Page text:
Fangyi appear to be a distinctly Shang bronze vessel shape which was made from the early to the late Anyang period. During this period there were minor differences in the shape and decoration, but no major evolution appeared to take place, as one sees in some other vessel types. The decoration of all fangyi is arranged in three registers, with large taotie masks on the body between small bands of dragons, birds or animals above, and on the foot below, and usually large taotie masks repeated on the cover. For a full discussion of the evolution of the fangyi see R.W. Bagley, Chinese Ritual Bronzes from the Arthur M. Sackler Collections, Arthur M. Sackler Foundation, 1987, pp. 428-44. The earliest fangyi, as represented by those in figs. 77.7-77.9, have a distinctly defined foot with large arched openings and no flanges on the corners, and the covers seen in figs. 77.7 and 77.9 have a straight cant. A slightly later group is represented by figs. 77.10-77.15, which appear to be of two types: those with flanges at the corners and those without, like the present vessel. On all of them the body continues into the foot in a straight tapering profile and the covers have a slightly convex profile. It is into this group that the present vessel fits.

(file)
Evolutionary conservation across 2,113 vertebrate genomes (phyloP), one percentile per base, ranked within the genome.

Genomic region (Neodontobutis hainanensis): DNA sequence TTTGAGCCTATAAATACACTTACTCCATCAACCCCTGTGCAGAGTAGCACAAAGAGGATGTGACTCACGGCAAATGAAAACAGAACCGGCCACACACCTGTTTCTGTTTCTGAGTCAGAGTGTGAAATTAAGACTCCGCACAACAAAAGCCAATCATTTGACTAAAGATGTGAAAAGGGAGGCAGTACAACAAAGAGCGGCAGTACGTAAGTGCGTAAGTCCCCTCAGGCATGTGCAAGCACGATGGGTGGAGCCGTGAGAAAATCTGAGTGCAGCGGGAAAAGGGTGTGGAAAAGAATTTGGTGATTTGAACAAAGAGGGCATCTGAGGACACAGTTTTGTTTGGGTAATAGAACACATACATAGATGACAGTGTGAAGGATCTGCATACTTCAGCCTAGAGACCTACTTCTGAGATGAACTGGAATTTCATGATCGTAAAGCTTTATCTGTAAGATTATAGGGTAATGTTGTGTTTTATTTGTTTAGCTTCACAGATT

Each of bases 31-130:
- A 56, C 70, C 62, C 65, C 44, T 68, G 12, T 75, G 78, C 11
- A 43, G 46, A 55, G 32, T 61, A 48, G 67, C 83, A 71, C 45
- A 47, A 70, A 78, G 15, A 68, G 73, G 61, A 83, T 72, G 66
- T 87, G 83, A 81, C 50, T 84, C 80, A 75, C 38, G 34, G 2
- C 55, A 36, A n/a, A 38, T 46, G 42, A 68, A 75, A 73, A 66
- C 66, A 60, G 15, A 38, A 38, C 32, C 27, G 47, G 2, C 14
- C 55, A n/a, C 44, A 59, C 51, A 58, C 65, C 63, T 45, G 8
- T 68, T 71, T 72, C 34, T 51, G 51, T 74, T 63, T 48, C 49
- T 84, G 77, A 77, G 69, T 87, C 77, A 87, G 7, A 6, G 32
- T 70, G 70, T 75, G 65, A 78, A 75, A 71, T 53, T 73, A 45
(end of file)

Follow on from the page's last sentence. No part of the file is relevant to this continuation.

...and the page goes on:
See, also, C. Deydier, Archaic Chinese Bronzes, vol. I, Xia & Shang, France, 1995, p. 213-8, where the author illustrates fifteen fangyi from different public and private collections, showing the differences and similarities found on these unusual vessels. Two of these are very similar to the present fangyi, one from a private collection, p. 215 (1) and the example from the Avery Brundage Collection, Asian Art Museum of San Francisco, p. 218 (bottom right).